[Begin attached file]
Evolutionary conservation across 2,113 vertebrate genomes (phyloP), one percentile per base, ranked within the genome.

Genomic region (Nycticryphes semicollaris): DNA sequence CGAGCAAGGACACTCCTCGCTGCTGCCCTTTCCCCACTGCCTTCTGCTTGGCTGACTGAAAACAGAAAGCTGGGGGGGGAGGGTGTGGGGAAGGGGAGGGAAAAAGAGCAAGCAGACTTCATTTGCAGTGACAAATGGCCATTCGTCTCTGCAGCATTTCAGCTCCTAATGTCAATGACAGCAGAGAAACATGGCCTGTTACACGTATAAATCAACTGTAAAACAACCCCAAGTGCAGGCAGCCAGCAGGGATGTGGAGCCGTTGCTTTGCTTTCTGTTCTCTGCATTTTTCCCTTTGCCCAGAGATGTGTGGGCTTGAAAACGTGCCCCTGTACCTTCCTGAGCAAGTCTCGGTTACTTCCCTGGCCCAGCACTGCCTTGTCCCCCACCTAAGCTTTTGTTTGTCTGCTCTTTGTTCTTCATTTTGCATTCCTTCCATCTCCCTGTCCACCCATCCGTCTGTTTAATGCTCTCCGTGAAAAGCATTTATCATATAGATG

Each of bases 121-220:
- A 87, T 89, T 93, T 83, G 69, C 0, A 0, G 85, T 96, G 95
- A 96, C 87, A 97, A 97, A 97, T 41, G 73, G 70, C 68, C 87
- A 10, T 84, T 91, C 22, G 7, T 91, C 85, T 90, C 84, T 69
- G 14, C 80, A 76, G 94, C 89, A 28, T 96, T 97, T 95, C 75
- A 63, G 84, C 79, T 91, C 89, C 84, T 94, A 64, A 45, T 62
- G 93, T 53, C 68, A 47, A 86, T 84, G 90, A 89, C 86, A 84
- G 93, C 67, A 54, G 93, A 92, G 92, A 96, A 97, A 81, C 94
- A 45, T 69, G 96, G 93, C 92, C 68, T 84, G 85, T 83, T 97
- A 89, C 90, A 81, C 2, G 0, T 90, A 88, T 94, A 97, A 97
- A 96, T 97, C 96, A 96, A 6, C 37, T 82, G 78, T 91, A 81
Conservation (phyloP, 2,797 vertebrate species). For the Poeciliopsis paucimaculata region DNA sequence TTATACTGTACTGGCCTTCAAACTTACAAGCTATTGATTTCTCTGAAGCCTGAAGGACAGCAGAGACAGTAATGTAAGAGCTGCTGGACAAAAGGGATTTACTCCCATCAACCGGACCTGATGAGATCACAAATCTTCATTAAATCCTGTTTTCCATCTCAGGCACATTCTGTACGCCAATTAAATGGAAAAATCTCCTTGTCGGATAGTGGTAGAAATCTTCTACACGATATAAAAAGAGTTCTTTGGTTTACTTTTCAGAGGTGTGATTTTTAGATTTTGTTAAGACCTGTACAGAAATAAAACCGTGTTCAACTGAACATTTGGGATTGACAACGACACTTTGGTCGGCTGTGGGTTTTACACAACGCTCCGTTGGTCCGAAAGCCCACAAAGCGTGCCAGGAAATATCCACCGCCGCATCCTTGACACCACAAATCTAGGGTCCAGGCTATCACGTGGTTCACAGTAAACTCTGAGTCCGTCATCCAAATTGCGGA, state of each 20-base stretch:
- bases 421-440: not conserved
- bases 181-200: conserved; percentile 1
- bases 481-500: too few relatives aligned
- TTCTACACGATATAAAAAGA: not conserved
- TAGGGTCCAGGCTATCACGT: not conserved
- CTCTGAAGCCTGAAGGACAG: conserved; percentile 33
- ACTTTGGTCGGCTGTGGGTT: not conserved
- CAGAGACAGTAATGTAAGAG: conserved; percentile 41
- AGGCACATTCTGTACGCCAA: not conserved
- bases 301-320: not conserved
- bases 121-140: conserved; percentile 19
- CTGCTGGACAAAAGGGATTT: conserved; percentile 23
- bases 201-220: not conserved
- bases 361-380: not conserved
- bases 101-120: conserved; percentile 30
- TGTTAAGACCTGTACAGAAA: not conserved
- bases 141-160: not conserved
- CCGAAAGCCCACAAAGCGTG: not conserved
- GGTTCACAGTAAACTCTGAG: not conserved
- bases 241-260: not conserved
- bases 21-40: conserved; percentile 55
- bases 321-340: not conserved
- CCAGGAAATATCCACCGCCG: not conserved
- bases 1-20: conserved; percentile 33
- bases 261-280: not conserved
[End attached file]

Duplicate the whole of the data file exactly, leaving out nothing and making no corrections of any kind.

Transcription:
Evolutionary conservation across 2,113 vertebrate genomes (phyloP), one percentile per base, ranked within the genome.

Genomic region (Nycticryphes semicollaris): DNA sequence CGAGCAAGGACACTCCTCGCTGCTGCCCTTTCCCCACTGCCTTCTGCTTGGCTGACTGAAAACAGAAAGCTGGGGGGGGAGGGTGTGGGGAAGGGGAGGGAAAAAGAGCAAGCAGACTTCATTTGCAGTGACAAATGGCCATTCGTCTCTGCAGCATTTCAGCTCCTAATGTCAATGACAGCAGAGAAACATGGCCTGTTACACGTATAAATCAACTGTAAAACAACCCCAAGTGCAGGCAGCCAGCAGGGATGTGGAGCCGTTGCTTTGCTTTCTGTTCTCTGCATTTTTCCCTTTGCCCAGAGATGTGTGGGCTTGAAAACGTGCCCCTGTACCTTCCTGAGCAAGTCTCGGTTACTTCCCTGGCCCAGCACTGCCTTGTCCCCCACCTAAGCTTTTGTTTGTCTGCTCTTTGTTCTTCATTTTGCATTCCTTCCATCTCCCTGTCCACCCATCCGTCTGTTTAATGCTCTCCGTGAAAAGCATTTATCATATAGATG

Each of bases 121-220:
- A 87, T 89, T 93, T 83, G 69, C 0, A 0, G 85, T 96, G 95
- A 96, C 87, A 97, A 97, A 97, T 41, G 73, G 70, C 68, C 87
- A 10, T 84, T 91, C 22, G 7, T 91, C 85, T 90, C 84, T 69
- G 14, C 80, A 76, G 94, C 89, A 28, T 96, T 97, T 95, C 75
- A 63, G 84, C 79, T 91, C 89, C 84, T 94, A 64, A 45, T 62
- G 93, T 53, C 68, A 47, A 86, T 84, G 90, A 89, C 86, A 84
- G 93, C 67, A 54, G 93, A 92, G 92, A 96, A 97, A 81, C 94
- A 45, T 69, G 96, G 93, C 92, C 68, T 84, G 85, T 83, T 97
- A 89, C 90, A 81, C 2, G 0, T 90, A 88, T 94, A 97, A 97
- A 96, T 97, C 96, A 96, A 6, C 37, T 82, G 78, T 91, A 81
Conservation (phyloP, 2,797 vertebrate species). For the Poeciliopsis paucimaculata region DNA sequence TTATACTGTACTGGCCTTCAAACTTACAAGCTATTGATTTCTCTGAAGCCTGAAGGACAGCAGAGACAGTAATGTAAGAGCTGCTGGACAAAAGGGATTTACTCCCATCAACCGGACCTGATGAGATCACAAATCTTCATTAAATCCTGTTTTCCATCTCAGGCACATTCTGTACGCCAATTAAATGGAAAAATCTCCTTGTCGGATAGTGGTAGAAATCTTCTACACGATATAAAAAGAGTTCTTTGGTTTACTTTTCAGAGGTGTGATTTTTAGATTTTGTTAAGACCTGTACAGAAATAAAACCGTGTTCAACTGAACATTTGGGATTGACAACGACACTTTGGTCGGCTGTGGGTTTTACACAACGCTCCGTTGGTCCGAAAGCCCACAAAGCGTGCCAGGAAATATCCACCGCCGCATCCTTGACACCACAAATCTAGGGTCCAGGCTATCACGTGGTTCACAGTAAACTCTGAGTCCGTCATCCAAATTGCGGA, state of each 20-base stretch:
- bases 421-440: not conserved
- bases 181-200: conserved; percentile 1
- bases 481-500: too few relatives aligned
- TTCTACACGATATAAAAAGA: not conserved
- TAGGGTCCAGGCTATCACGT: not conserved
- CTCTGAAGCCTGAAGGACAG: conserved; percentile 33
- ACTTTGGTCGGCTGTGGGTT: not conserved
- CAGAGACAGTAATGTAAGAG: conserved; percentile 41
- AGGCACATTCTGTACGCCAA: not conserved
- bases 301-320: not conserved
- bases 121-140: conserved; percentile 19
- CTGCTGGACAAAAGGGATTT: conserved; percentile 23
- bases 201-220: not conserved
- bases 361-380: not conserved
- bases 101-120: conserved; percentile 30
- TGTTAAGACCTGTACAGAAA: not conserved
- bases 141-160: not conserved
- CCGAAAGCCCACAAAGCGTG: not conserved
- GGTTCACAGTAAACTCTGAG: not conserved
- bases 241-260: not conserved
- bases 21-40: conserved; percentile 55
- bases 321-340: not conserved
- CCAGGAAATATCCACCGCCG: not conserved
- bases 1-20: conserved; percentile 33
- bases 261-280: not conserved